SUPER old Spongebob references from the development days of The Harvester back in fall of 2015!
Starring super-dead Hema impersonating Yellow Old-really-obviously-evil Topaz back when her original concept was a one-dimensional, flat villain that wanted to take over the Yellow District for no reason [also when her design completely hid her eyes] and the face of regret
Not a few chapters ago, during the Rueshima arc, Amon hold to the black and white mentality in a way that indicated no deep change whatsoever. What he told Saiko was more used as a coping mechanism for himself than for her sake I would argue. I would even say that his mentality, even after the ghoulification process, hurt Amon the most because he actually expanded on that ideology and didn’t twist or even abandon it. The only redeeamble aspect he saw, the only way to escape his guilt and shame and inner conflict, was to fight with investigators, and yes, even after he was a ghoul, even though indirectly. The protection of Saiko, the protection of Akira, even the protection of Seidou to some extent… even if they are tied somehow to his past, they are or were the utmost embodiment of mankind and humanity, a reflection he chased after for so long, and that was what he wanted to protect, even in his last moments before he lost conscioussness.
Then he was captured by Urie’s squad for good and brought back to the CCG. It was an important step for him because this reconciliation and indirect confrontation with his past, served as a turning point to his already broken mind. The fact that he was unconsciouss was possibly a symbolic way to imply that he didn’t manage to reconcile with his idea of his past self and the CCG, his second home so to speak, anymore. The outrage and lack of control might have implied his final breakdown with all the confusion, denial and struggle along with it and the source of stability has never been a stable source in the first place. You see, anon, the surpressor drugs and the brainwashing of the CCG are the same difference. I think the turning point in this arc, even if symbolically speaking, was that the treatment and the experiences he suffered in the CCG before his ghoulification and after his ghoulification were both breaking him to the very core. Not only him, mind you. And that’s why I actually like this line of his so much.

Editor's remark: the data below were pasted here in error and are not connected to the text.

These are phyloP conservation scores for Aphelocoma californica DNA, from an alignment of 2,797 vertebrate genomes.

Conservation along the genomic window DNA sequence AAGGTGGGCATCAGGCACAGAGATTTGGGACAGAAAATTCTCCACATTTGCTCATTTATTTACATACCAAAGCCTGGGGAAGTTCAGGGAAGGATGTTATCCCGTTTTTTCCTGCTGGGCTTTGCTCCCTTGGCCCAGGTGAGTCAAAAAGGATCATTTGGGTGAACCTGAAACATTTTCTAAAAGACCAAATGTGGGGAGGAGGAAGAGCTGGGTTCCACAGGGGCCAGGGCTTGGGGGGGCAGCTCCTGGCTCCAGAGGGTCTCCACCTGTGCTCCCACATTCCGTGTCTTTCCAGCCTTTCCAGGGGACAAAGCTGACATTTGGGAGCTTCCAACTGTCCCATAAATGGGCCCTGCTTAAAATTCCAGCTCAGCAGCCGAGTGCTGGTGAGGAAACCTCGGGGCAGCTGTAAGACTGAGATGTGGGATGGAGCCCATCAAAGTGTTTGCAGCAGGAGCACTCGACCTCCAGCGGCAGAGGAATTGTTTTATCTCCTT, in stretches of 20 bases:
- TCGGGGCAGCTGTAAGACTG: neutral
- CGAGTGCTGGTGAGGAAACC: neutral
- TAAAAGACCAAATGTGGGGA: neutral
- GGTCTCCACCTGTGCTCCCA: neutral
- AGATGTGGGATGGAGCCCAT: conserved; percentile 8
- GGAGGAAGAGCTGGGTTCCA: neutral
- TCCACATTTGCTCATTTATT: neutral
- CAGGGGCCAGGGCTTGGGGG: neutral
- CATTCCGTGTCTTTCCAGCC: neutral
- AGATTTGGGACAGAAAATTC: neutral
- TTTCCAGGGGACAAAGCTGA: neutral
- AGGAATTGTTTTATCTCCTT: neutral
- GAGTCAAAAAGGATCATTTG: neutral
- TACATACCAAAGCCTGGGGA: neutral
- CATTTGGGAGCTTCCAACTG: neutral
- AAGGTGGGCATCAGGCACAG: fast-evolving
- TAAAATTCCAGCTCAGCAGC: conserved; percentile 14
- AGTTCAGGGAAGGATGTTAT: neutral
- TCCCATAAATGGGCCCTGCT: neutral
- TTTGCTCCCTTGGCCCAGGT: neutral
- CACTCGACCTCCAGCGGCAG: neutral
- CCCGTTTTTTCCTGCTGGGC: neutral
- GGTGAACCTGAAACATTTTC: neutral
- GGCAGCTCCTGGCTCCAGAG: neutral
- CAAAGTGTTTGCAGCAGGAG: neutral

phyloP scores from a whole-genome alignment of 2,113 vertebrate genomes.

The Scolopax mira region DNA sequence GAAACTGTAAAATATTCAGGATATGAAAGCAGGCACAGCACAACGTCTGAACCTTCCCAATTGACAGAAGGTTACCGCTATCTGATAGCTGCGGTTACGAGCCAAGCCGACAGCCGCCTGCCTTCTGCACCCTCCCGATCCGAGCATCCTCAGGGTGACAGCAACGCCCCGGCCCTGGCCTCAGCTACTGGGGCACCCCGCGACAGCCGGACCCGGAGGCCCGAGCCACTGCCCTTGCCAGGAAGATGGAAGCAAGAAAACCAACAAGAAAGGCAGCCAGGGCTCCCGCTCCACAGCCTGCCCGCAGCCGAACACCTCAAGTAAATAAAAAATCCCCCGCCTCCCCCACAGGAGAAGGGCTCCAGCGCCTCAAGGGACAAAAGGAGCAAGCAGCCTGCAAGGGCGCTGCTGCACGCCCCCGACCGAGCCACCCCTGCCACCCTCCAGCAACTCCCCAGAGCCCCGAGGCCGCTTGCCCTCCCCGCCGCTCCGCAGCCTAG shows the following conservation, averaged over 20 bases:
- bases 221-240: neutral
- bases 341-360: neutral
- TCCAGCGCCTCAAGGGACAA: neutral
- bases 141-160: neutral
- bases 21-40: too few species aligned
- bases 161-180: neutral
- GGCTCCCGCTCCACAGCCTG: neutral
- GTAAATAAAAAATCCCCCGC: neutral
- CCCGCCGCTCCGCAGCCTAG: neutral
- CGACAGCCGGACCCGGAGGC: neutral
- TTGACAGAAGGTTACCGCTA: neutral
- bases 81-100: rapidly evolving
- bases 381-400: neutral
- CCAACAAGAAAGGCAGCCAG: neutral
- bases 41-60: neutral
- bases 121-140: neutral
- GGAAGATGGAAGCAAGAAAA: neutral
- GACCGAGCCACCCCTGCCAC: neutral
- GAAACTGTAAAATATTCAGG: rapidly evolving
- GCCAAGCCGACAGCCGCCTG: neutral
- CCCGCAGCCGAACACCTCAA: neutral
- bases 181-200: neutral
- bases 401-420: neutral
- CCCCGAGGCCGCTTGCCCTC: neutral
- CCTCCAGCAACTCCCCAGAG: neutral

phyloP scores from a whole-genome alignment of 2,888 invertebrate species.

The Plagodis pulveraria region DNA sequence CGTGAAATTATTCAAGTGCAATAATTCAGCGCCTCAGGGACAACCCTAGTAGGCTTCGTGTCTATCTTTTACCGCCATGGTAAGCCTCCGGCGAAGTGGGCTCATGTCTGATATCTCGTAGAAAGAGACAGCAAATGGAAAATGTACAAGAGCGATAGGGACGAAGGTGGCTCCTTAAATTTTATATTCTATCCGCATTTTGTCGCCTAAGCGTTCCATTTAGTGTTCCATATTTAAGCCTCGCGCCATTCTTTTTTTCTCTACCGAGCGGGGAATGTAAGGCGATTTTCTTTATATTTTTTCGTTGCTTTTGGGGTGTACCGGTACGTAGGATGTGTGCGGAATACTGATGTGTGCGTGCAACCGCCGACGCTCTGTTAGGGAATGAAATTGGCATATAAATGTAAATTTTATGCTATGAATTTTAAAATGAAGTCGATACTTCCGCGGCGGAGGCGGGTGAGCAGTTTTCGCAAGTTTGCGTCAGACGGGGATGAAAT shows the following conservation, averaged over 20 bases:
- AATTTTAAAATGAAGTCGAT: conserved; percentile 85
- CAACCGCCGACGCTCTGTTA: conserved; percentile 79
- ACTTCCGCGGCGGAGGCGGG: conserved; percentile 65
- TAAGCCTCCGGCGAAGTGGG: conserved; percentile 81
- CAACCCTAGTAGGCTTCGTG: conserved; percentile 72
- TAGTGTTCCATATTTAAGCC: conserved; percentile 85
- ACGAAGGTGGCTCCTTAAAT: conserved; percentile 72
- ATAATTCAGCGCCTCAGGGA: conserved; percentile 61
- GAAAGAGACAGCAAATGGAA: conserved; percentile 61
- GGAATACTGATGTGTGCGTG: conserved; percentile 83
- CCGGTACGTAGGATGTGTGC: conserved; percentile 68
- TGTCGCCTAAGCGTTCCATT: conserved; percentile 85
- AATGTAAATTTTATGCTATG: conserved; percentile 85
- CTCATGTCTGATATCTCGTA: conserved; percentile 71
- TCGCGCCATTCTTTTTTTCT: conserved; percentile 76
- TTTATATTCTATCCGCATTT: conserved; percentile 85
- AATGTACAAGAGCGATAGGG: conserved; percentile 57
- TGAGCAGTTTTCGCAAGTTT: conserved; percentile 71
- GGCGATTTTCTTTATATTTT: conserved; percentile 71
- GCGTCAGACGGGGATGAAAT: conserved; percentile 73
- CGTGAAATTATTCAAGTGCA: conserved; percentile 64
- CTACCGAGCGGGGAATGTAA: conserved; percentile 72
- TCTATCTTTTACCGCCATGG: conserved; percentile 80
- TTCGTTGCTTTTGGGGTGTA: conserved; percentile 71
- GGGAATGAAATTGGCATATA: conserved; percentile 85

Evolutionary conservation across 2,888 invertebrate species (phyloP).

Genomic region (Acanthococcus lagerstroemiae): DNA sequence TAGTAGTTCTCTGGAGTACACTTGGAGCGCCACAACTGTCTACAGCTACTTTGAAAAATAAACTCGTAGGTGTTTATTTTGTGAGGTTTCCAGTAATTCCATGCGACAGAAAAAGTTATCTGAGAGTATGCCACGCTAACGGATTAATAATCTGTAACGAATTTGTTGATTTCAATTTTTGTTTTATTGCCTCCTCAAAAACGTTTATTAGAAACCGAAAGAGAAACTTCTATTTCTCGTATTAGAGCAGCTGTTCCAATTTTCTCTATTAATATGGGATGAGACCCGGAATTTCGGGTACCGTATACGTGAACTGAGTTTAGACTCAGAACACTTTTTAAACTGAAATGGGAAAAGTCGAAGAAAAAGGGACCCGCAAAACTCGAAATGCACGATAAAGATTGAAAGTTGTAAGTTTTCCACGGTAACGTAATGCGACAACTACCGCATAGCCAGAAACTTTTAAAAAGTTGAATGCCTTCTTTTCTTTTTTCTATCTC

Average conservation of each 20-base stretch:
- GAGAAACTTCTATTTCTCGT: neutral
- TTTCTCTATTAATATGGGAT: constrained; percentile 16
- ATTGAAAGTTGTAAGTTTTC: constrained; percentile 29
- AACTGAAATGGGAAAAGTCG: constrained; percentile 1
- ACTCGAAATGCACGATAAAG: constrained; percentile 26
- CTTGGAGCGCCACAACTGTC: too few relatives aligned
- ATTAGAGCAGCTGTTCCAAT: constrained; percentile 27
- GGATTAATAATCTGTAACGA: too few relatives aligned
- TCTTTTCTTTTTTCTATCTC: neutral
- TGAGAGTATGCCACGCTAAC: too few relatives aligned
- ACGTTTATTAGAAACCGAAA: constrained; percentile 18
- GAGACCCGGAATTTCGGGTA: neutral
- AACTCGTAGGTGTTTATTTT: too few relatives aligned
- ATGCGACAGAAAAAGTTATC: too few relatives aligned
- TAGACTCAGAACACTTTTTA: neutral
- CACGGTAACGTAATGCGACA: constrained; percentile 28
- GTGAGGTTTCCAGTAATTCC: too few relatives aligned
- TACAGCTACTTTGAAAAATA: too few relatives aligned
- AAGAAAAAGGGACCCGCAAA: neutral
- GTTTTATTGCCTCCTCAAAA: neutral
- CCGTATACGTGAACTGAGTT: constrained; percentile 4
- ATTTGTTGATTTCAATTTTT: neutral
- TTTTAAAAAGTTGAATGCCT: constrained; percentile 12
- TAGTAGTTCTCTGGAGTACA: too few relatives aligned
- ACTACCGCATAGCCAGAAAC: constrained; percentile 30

Because, instead of shame and guilt and possibily denial, he acknowledges his situation as for what it is and most importantly, he acknowledges his feelings. I feel like Amon has been running away from his emotions for quite some time and dealt with it in the pretense of acting according to his ideal role. But now he admits (not only to Touka, but also to himself) these feelings he had and instead of discarding them right away, he allows himself to feel, to acknowledge, to accept and to self-reflect. And I feel like “the world” is definitely a reference to the CCG, even if Aogiri and V play a part as well. It’s acknowledging what the CCG has done to him, too. I am not glorifying this statement of his because I know that there are just as many things wrong with it, but for now I will focus on the postive aspects of it.
That’s why I am looking foward to Amon’s development, actually. I am content that it might happen and I am sure what you and I experienced was the beginning of said development. I think it’s actually better for Amon’s characterisation to do his development slowly and steadily, because it resonates with the reader much more.
And yes, I am looking foward to Donato’s confrontation with Amon, too. It’s a chapter in his life that is unresolved and, unlike Kaneki, Amon has an opportunity to resolve it possibly with his living parent, even though the outcome of it is a whole another matter. I don’t want to go too deep into it for now because I honestly didn’t grapple myself with it and I feel like that I might state things that simply don’t hold true, but I will tag a few people that I might take interest in that topic of yours and write something about it. @curiositykilledthefaux, @trulyhumblenarcissist, @amon15, @thestralseer